The seven Chakras are located along the spine, starting at its root. The names of these Chakras, starting from the lowest in the sequence of upward location, are Muladhara Chakra, Swadhishthana Chakra, Manipura Chakra, Anahata Chakra, Vishuddhi Chakra, Ajna Chakra, and Sahasrara Chakra.

Chakras are important as the energy flows through the Chakras into the human body.

Kundalini Yoga aims to awaken the Kundalini Shakti (which lies dormant in the Muladhara Chakra), make it move upwards, and pierce the remaining Chakras individually.

Finally, this Shakti reaches the Sahasrara Chakra, representing enlightenment, the ultimate goal of spiritual life.

Awakening the Kundalini Shakti requires an aspirant to perform specific yogic postures like Asanas, breathing techniques (Pranayama), Mudras, etc., as Hatha Yoga recommends.


Mantra Yoga

Mantra Yoga helps to awaken the Self and deepen the meditative aspects of Yoga practice.

Mantra Yoga or Japa Yoga. Japa, a Sanskrit word, means the act of repeating Mantras.

A Mantra is a sound, a syllable, a phoneme, a word, or a phrase. Its repetition aids in the concentration of the mind during meditation as it engages the mind with sound, its duration, and the number of repetitions.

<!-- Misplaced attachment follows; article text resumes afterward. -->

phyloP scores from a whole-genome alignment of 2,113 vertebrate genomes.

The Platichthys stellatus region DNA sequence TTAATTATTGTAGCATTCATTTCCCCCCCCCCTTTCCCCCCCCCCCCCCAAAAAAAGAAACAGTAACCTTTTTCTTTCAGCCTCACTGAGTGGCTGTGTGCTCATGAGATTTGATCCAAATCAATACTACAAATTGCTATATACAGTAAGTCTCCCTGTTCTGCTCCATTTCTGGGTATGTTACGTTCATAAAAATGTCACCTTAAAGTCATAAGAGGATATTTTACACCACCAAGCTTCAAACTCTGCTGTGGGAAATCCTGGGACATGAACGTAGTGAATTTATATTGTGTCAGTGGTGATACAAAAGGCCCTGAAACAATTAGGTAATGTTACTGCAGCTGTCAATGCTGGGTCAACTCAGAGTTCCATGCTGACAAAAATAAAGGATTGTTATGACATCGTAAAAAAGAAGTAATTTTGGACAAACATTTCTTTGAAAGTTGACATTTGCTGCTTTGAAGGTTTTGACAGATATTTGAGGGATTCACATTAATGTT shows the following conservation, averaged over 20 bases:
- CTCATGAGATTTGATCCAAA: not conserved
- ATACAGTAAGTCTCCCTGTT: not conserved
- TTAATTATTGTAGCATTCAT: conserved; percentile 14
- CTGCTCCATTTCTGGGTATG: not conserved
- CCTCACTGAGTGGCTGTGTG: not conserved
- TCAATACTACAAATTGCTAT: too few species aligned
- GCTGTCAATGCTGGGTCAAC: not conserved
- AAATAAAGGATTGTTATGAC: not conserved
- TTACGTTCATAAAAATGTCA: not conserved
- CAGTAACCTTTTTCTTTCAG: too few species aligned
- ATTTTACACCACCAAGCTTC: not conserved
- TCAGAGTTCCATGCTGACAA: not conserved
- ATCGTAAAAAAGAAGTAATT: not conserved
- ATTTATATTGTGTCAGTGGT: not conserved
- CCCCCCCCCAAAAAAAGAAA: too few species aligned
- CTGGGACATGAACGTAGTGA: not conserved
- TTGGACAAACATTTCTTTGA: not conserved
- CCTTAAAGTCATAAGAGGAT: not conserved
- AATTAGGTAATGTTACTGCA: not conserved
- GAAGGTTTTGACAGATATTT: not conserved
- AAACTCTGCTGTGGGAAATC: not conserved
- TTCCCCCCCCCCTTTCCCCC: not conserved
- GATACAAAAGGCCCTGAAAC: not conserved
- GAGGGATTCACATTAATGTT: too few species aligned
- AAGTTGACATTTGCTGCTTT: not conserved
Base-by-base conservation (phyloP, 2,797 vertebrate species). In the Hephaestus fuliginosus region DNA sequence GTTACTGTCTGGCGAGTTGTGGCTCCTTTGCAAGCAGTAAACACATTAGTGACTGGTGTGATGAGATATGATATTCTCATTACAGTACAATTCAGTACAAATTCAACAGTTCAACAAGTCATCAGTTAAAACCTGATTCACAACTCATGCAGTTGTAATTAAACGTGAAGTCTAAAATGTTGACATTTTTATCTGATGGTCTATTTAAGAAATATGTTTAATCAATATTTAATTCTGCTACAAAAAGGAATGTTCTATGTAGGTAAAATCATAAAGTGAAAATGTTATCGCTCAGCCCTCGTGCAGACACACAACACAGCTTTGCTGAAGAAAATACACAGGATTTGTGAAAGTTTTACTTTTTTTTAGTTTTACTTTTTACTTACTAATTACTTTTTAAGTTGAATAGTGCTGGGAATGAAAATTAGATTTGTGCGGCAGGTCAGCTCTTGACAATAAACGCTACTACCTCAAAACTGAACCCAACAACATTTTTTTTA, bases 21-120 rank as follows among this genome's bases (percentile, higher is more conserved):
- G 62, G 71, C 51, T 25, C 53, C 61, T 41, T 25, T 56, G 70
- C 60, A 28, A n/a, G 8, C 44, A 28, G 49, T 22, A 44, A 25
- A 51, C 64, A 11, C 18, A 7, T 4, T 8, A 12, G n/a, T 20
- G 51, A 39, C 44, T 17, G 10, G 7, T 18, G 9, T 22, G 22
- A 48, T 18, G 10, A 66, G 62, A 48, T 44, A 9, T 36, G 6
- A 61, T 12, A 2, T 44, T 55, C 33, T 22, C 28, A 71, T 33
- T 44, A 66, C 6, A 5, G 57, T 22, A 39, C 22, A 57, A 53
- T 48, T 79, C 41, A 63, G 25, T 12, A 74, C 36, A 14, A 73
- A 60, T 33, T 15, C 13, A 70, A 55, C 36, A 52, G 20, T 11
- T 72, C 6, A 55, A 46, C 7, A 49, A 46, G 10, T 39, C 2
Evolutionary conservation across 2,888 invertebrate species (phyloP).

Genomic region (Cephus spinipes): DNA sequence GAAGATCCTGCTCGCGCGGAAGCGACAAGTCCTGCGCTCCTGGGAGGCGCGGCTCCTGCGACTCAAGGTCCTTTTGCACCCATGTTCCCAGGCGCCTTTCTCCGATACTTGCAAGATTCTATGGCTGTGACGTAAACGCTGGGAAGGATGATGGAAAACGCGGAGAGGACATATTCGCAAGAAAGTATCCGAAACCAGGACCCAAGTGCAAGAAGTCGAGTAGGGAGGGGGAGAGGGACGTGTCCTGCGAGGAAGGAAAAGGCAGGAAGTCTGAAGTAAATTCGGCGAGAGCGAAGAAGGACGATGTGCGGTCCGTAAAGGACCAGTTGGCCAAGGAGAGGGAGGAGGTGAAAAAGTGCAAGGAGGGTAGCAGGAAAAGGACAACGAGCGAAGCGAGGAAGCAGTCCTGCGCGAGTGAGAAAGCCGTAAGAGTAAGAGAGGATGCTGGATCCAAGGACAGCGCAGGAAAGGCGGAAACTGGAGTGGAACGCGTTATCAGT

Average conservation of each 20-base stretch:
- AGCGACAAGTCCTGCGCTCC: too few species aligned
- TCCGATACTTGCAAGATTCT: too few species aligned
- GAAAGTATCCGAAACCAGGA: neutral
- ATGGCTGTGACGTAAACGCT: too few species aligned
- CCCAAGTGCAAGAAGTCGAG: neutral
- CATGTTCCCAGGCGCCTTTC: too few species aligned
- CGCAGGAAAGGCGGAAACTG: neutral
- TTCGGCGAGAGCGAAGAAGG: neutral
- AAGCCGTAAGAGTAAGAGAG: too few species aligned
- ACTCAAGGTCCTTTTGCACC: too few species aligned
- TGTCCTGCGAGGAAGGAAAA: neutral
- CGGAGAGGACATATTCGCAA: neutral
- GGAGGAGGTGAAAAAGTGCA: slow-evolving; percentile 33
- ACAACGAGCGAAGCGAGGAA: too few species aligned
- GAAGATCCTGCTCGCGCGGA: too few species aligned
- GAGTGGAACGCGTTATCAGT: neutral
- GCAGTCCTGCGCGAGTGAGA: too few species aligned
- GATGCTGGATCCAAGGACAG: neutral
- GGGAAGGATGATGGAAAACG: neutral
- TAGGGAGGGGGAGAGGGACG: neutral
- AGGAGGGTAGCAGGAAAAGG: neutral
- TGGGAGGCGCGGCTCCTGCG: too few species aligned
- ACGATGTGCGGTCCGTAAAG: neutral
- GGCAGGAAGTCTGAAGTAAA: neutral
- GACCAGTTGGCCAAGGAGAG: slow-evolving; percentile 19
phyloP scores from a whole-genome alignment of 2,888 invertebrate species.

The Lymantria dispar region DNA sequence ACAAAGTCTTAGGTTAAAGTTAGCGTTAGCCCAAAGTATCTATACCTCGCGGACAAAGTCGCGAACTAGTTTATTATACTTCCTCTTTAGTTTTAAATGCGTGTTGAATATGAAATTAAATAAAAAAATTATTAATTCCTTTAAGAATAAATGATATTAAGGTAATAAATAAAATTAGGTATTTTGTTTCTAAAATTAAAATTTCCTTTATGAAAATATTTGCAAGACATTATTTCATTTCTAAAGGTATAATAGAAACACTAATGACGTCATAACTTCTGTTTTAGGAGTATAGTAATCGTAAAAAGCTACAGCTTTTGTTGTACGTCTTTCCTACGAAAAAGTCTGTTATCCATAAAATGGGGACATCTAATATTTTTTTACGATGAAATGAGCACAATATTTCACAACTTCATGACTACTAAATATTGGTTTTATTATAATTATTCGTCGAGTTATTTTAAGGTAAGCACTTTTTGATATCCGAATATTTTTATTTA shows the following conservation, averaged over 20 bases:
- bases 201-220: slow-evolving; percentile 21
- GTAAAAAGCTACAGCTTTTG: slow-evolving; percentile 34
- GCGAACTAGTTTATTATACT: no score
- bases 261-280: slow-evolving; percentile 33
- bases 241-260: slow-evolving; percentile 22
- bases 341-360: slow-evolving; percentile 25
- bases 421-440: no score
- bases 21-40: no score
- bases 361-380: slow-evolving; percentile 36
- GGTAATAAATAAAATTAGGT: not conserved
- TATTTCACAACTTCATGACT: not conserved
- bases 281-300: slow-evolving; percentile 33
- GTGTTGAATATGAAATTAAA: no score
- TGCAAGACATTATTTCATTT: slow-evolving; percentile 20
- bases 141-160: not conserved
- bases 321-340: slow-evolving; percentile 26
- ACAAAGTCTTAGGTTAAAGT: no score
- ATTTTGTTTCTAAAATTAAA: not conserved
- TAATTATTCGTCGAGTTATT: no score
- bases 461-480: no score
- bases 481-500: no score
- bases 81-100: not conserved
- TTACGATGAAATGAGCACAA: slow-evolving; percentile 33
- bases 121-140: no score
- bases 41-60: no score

Mantra Yoga is an exact science that uses mantras to get closer to the divinity within. Chanting the mantras creates positive vibrations, benefitting both the one who chants and the one who listens.

Mantra Yoga helps to neutralise agitation (Rajas) and inertia (Tamas), allowing the practitioner to move into a pure state of consciousness.

It helps to calm the mind, bring focus, and control the breath. It improves mental health, too.

Mantras can be practised in three ways: Vaikhari (chanting loudly), Upanshu (chanting in a low voice), and Manas Japa (chanting silently to one’s self). From the above, it is clear that all schools of Yoga have their ideologies where each path adopts a different approach, but all courses ultimately lead to the same destination.

The destination of all schools is the same, i.e., attaining Moksha, bliss or union of individual consciousness with the Super-consciousness. Daily, Yogic practices from all schools of thought are combined and used.